Before the puck drops on Game 2 of the Stanley Cup Final on Saturday, a new league will begin play with hopes of filling fans’ summertime void with its version of three-on-three hockey.
3ICE will debut at 3 p.m. Saturday at Orleans Arena with six games. The league will look to build off the three-on-three game that the NHL plays in overtime, with unique rules to help create a more fast-paced, offensive style of the sport.
“We had a great proof of concept with the NHL’s overtime session, and it was a huge hit. Fans love it,” 3ICE CEO E.J. Johnston said.
To put the league’s own spin on three-on-three hockey, Johnston was looking to create rules that helped improved the speed of the game For instance, if a puck hits the netting and lands back on the ice, play continues without a stoppage.
There are no coaches’ challenges or power plays; instead, any penalty goes to a penalty shot. And if a team takes the puck into its offensive zone, it can’t go back across to its defensive zone, similar to the NBA’s over-and-back rule.
“It makes for more offense,” Johnston said. “More hockey, less stoppages of play, more opportunities to be creative.”
Games will consist of two eight-minute halves and have a running clock. There is no overtime, with ties going straight to a one-round shootout until a winner is determined.
At each tour stop, there will be three opening-round games, followed by two semifinals and a championship game to determine the winner of that event.
There are six teams, each made up of six skaters and a goalie. Each team is coached and named after a Hockey Hall of Famer.
Former Edmonton Oilers goalie Grant Fuhr is one of the coaches and was drawn to the league for its offensive-oriented nature.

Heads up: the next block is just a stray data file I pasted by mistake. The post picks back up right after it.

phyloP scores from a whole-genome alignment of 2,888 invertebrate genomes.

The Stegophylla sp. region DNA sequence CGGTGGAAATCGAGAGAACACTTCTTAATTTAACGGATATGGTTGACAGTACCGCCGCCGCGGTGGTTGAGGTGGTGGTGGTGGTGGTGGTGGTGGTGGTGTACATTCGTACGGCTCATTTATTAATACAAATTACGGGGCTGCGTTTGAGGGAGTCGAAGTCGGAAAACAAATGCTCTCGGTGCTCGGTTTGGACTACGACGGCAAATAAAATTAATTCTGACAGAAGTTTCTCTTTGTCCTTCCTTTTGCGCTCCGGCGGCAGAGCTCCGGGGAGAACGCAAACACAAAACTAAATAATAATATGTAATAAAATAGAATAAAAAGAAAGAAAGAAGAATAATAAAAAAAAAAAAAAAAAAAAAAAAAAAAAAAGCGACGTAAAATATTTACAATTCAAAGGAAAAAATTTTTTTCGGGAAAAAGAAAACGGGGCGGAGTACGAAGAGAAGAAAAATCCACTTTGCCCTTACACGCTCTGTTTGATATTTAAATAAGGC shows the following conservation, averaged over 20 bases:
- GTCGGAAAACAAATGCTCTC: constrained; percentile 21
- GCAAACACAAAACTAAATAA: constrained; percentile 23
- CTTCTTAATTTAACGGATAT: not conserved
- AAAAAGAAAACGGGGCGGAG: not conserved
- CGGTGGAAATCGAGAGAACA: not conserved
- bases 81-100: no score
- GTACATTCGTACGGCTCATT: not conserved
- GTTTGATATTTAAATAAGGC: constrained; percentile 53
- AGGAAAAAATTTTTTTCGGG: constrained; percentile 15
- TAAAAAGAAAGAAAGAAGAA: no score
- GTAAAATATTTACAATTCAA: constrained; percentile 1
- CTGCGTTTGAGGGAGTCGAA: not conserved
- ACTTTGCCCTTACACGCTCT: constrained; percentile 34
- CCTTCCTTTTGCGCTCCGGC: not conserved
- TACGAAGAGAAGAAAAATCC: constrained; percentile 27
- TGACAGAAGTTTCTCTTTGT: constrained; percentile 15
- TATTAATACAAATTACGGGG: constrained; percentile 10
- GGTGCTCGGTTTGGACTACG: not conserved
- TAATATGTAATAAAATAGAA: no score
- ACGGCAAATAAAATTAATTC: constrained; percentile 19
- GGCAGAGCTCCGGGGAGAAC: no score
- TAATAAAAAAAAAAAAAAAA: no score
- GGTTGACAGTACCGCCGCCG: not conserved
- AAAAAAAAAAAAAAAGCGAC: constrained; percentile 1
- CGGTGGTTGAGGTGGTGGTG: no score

“In five-on-five, you can bog down the ice a little, but with three-on-three, you can’t bog it down at all,” Fuhr said. “The fun part of it is it’s going to be offensive because there is a lot of room out there.”
The league is comprised of players with NHL, international, junior league and NCAA Division I experience.
Patrick Mullen, who found out about the league from his father and coach, Joe Mullen, was one of 60 players who participated in the league’s training camp in April at Orleans Arena. He quickly realized he wasn’t in shape for the fast-paced style.
“I haven’t played in two seasons, and the biggest adjustment was getting back into shape,” Mullen said. “I tried to stay in a little bit of shape, but the first game in Las Vegas for the tryouts, it was surprising how out of shape I was.”
Johnston hopes the league’s “faster version of three-on-three” with shorter games can reach a wider audience.
“There’s not a lot of options out there for you in the summertime,” he said. “So we are scratching that itch for not just hockey fans but for sports fans and the entertainment seeker.”
Games will take place across North America for eight straight weeks. The league will conclude its season Aug. 20 at Orleans Arena, where the top four teams in the regular-season standings will play for The Patrick Cup Championship.
Contact Alex Wright at firstname.lastname@example.org. Follow @AlexWright1028 on Twitter.